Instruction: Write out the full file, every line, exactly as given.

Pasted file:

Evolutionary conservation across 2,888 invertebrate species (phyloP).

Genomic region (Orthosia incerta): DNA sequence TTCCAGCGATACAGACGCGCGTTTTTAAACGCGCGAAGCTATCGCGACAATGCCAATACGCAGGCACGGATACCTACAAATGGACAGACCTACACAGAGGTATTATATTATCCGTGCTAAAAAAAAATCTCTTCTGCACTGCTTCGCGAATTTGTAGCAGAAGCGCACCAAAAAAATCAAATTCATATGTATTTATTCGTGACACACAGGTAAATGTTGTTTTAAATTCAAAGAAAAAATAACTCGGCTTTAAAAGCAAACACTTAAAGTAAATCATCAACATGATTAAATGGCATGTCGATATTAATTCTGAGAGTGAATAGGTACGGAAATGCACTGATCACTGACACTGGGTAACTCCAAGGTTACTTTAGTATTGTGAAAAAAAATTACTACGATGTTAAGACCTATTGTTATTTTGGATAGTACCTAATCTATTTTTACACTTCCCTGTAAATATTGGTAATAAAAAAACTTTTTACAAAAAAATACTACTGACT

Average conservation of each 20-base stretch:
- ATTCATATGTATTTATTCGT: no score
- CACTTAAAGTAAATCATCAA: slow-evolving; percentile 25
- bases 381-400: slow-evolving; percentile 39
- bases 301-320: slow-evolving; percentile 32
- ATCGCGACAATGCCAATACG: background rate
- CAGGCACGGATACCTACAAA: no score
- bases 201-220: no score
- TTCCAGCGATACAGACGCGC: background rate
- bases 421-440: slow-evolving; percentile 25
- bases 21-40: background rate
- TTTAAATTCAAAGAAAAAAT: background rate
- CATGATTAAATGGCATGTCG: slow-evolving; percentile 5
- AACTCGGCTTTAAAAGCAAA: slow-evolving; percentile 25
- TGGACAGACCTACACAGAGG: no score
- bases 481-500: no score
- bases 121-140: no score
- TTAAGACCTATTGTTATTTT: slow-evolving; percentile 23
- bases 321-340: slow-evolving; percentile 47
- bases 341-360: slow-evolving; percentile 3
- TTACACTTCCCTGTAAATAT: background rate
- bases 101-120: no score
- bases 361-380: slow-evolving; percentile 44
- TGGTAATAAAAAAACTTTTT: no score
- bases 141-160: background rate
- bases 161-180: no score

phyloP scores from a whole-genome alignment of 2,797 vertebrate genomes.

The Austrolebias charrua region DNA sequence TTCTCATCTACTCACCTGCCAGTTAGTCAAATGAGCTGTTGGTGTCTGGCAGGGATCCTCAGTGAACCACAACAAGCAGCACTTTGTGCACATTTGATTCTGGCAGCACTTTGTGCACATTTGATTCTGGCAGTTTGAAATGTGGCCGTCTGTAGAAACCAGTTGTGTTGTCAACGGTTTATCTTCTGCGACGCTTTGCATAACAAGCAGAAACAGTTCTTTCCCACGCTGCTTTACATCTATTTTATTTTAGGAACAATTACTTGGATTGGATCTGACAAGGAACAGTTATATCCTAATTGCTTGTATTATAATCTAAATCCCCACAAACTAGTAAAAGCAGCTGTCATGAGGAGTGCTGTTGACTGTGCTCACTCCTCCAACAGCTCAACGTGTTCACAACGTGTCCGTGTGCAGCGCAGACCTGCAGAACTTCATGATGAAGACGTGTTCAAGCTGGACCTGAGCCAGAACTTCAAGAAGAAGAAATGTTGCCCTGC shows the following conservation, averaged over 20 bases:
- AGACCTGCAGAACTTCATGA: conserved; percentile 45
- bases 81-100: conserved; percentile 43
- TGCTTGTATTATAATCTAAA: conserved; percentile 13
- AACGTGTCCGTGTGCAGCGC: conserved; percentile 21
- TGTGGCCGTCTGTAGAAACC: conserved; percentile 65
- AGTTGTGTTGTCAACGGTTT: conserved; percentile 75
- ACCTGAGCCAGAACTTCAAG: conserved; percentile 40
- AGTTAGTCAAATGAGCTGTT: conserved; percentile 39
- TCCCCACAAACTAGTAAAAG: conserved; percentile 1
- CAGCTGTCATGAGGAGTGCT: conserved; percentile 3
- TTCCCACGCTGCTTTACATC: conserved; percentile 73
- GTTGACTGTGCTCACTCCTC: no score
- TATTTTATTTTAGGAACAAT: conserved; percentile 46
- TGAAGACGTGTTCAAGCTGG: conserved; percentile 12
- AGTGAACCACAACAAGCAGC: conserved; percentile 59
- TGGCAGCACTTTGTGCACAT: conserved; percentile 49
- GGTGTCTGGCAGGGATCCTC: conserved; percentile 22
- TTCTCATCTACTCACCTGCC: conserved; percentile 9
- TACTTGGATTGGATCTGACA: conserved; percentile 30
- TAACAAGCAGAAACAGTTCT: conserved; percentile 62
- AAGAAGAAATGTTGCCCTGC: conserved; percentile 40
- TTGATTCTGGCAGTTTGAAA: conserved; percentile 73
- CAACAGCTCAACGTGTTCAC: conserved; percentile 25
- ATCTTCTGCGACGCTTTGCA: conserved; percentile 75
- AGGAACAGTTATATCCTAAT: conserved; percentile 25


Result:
Evolutionary conservation across 2,888 invertebrate species (phyloP).

Genomic region (Orthosia incerta): DNA sequence TTCCAGCGATACAGACGCGCGTTTTTAAACGCGCGAAGCTATCGCGACAATGCCAATACGCAGGCACGGATACCTACAAATGGACAGACCTACACAGAGGTATTATATTATCCGTGCTAAAAAAAAATCTCTTCTGCACTGCTTCGCGAATTTGTAGCAGAAGCGCACCAAAAAAATCAAATTCATATGTATTTATTCGTGACACACAGGTAAATGTTGTTTTAAATTCAAAGAAAAAATAACTCGGCTTTAAAAGCAAACACTTAAAGTAAATCATCAACATGATTAAATGGCATGTCGATATTAATTCTGAGAGTGAATAGGTACGGAAATGCACTGATCACTGACACTGGGTAACTCCAAGGTTACTTTAGTATTGTGAAAAAAAATTACTACGATGTTAAGACCTATTGTTATTTTGGATAGTACCTAATCTATTTTTACACTTCCCTGTAAATATTGGTAATAAAAAAACTTTTTACAAAAAAATACTACTGACT

Average conservation of each 20-base stretch:
- ATTCATATGTATTTATTCGT: no score
- CACTTAAAGTAAATCATCAA: slow-evolving; percentile 25
- bases 381-400: slow-evolving; percentile 39
- bases 301-320: slow-evolving; percentile 32
- ATCGCGACAATGCCAATACG: background rate
- CAGGCACGGATACCTACAAA: no score
- bases 201-220: no score
- TTCCAGCGATACAGACGCGC: background rate
- bases 421-440: slow-evolving; percentile 25
- bases 21-40: background rate
- TTTAAATTCAAAGAAAAAAT: background rate
- CATGATTAAATGGCATGTCG: slow-evolving; percentile 5
- AACTCGGCTTTAAAAGCAAA: slow-evolving; percentile 25
- TGGACAGACCTACACAGAGG: no score
- bases 481-500: no score
- bases 121-140: no score
- TTAAGACCTATTGTTATTTT: slow-evolving; percentile 23
- bases 321-340: slow-evolving; percentile 47
- bases 341-360: slow-evolving; percentile 3
- TTACACTTCCCTGTAAATAT: background rate
- bases 101-120: no score
- bases 361-380: slow-evolving; percentile 44
- TGGTAATAAAAAAACTTTTT: no score
- bases 141-160: background rate
- bases 161-180: no score

phyloP scores from a whole-genome alignment of 2,797 vertebrate genomes.

The Austrolebias charrua region DNA sequence TTCTCATCTACTCACCTGCCAGTTAGTCAAATGAGCTGTTGGTGTCTGGCAGGGATCCTCAGTGAACCACAACAAGCAGCACTTTGTGCACATTTGATTCTGGCAGCACTTTGTGCACATTTGATTCTGGCAGTTTGAAATGTGGCCGTCTGTAGAAACCAGTTGTGTTGTCAACGGTTTATCTTCTGCGACGCTTTGCATAACAAGCAGAAACAGTTCTTTCCCACGCTGCTTTACATCTATTTTATTTTAGGAACAATTACTTGGATTGGATCTGACAAGGAACAGTTATATCCTAATTGCTTGTATTATAATCTAAATCCCCACAAACTAGTAAAAGCAGCTGTCATGAGGAGTGCTGTTGACTGTGCTCACTCCTCCAACAGCTCAACGTGTTCACAACGTGTCCGTGTGCAGCGCAGACCTGCAGAACTTCATGATGAAGACGTGTTCAAGCTGGACCTGAGCCAGAACTTCAAGAAGAAGAAATGTTGCCCTGC shows the following conservation, averaged over 20 bases:
- AGACCTGCAGAACTTCATGA: conserved; percentile 45
- bases 81-100: conserved; percentile 43
- TGCTTGTATTATAATCTAAA: conserved; percentile 13
- AACGTGTCCGTGTGCAGCGC: conserved; percentile 21
- TGTGGCCGTCTGTAGAAACC: conserved; percentile 65
- AGTTGTGTTGTCAACGGTTT: conserved; percentile 75
- ACCTGAGCCAGAACTTCAAG: conserved; percentile 40
- AGTTAGTCAAATGAGCTGTT: conserved; percentile 39
- TCCCCACAAACTAGTAAAAG: conserved; percentile 1
- CAGCTGTCATGAGGAGTGCT: conserved; percentile 3
- TTCCCACGCTGCTTTACATC: conserved; percentile 73
- GTTGACTGTGCTCACTCCTC: no score
- TATTTTATTTTAGGAACAAT: conserved; percentile 46
- TGAAGACGTGTTCAAGCTGG: conserved; percentile 12
- AGTGAACCACAACAAGCAGC: conserved; percentile 59
- TGGCAGCACTTTGTGCACAT: conserved; percentile 49
- GGTGTCTGGCAGGGATCCTC: conserved; percentile 22
- TTCTCATCTACTCACCTGCC: conserved; percentile 9
- TACTTGGATTGGATCTGACA: conserved; percentile 30
- TAACAAGCAGAAACAGTTCT: conserved; percentile 62
- AAGAAGAAATGTTGCCCTGC: conserved; percentile 40
- TTGATTCTGGCAGTTTGAAA: conserved; percentile 73
- CAACAGCTCAACGTGTTCAC: conserved; percentile 25
- ATCTTCTGCGACGCTTTGCA: conserved; percentile 75
- AGGAACAGTTATATCCTAAT: conserved; percentile 25